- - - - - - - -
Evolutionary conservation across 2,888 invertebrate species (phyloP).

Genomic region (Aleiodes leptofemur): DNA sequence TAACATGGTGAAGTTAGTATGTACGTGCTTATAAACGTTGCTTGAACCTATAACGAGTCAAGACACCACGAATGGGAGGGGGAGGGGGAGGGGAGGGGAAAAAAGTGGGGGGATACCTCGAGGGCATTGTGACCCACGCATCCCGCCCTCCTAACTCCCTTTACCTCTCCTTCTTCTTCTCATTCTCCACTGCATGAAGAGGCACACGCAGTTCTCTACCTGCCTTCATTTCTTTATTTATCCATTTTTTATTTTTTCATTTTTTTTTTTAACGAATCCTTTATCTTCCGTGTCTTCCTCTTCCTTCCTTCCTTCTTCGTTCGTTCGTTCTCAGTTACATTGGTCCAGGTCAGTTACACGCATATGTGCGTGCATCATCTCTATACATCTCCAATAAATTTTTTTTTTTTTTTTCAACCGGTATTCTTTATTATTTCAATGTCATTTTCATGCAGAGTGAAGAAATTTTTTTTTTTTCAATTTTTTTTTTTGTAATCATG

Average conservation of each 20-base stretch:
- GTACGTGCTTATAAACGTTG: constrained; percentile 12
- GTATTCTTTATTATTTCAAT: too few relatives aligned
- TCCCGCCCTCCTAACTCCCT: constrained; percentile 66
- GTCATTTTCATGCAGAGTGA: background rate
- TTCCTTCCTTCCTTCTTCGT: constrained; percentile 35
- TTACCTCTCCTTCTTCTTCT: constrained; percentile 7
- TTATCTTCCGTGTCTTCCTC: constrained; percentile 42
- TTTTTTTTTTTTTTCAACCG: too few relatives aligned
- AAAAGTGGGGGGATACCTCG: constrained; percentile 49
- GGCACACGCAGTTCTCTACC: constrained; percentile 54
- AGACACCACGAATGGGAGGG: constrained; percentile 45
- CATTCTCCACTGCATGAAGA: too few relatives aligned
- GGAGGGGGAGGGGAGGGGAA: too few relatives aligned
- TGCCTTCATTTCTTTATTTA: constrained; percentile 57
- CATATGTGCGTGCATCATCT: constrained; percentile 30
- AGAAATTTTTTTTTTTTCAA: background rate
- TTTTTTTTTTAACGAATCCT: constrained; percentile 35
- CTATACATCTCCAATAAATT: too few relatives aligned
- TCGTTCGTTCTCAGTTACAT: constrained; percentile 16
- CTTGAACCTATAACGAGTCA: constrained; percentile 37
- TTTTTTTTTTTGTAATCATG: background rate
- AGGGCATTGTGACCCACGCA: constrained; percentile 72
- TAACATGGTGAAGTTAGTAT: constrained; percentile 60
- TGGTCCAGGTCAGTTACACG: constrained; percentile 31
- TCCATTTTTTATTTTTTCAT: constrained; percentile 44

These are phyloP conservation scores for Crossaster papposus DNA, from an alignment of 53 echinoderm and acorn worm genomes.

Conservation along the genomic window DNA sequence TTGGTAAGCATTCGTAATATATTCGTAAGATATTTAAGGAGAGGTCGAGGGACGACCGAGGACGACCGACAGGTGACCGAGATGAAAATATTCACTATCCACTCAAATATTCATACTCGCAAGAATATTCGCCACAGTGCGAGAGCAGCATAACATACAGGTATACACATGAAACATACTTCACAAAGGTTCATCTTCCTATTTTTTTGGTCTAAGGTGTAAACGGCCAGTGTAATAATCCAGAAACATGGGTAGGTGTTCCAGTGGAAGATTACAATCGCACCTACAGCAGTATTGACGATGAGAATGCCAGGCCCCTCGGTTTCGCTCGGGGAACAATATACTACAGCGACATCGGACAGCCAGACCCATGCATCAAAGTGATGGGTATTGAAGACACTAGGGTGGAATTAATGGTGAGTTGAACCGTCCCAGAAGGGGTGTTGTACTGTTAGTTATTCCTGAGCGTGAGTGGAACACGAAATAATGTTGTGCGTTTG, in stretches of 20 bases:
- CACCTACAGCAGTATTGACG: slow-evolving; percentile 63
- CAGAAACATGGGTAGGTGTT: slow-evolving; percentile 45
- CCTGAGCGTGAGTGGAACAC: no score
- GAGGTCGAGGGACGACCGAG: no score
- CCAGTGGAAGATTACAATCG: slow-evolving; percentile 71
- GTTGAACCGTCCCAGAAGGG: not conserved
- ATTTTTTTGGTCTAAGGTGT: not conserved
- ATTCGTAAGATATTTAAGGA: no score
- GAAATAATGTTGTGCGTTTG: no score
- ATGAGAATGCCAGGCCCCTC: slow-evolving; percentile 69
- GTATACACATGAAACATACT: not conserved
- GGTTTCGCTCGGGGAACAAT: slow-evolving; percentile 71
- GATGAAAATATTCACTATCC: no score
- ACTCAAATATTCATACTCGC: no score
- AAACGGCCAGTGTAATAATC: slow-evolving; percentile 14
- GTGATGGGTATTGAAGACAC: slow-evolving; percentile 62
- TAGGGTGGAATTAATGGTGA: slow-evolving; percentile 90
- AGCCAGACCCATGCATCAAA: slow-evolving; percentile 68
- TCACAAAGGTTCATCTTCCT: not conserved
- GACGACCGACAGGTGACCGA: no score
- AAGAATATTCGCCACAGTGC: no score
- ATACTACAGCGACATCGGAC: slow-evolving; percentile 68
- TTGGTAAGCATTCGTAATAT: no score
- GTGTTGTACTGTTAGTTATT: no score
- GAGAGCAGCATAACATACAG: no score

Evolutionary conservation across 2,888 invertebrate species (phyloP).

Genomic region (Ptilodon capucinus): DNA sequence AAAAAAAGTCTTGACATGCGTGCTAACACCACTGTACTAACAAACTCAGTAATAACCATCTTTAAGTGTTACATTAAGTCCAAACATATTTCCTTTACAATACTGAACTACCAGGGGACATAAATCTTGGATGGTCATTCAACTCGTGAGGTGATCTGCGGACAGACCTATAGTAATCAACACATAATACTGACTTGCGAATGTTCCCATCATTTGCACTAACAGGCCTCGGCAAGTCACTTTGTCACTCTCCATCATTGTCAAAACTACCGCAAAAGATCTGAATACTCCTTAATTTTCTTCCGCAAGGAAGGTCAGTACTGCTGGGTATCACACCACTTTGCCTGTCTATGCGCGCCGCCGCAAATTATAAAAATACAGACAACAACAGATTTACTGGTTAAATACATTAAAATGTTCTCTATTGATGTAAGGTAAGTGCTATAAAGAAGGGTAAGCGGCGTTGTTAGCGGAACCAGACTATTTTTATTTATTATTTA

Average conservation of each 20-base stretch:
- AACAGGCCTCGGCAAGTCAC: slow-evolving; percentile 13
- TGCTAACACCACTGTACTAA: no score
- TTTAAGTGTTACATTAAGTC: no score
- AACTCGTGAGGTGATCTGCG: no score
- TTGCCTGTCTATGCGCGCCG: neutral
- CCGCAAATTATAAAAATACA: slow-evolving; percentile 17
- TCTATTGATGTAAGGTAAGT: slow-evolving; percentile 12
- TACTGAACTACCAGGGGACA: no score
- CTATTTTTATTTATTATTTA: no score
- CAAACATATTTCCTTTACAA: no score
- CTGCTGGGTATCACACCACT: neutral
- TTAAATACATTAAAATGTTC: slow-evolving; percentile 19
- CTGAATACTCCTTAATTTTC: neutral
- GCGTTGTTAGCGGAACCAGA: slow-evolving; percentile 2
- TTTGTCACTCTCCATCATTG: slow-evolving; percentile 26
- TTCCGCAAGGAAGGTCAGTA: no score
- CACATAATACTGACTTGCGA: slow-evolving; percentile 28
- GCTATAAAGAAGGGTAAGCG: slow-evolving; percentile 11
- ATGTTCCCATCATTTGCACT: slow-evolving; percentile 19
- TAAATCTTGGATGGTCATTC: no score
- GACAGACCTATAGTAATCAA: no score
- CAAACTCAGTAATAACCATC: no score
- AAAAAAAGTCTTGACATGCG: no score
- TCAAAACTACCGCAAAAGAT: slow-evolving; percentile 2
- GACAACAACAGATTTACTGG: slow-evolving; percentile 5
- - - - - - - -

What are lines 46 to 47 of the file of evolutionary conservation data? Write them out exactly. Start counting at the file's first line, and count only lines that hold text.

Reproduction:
- GTGATGGGTATTGAAGACAC: slow-evolving; percentile 62
- TAGGGTGGAATTAATGGTGA: slow-evolving; percentile 90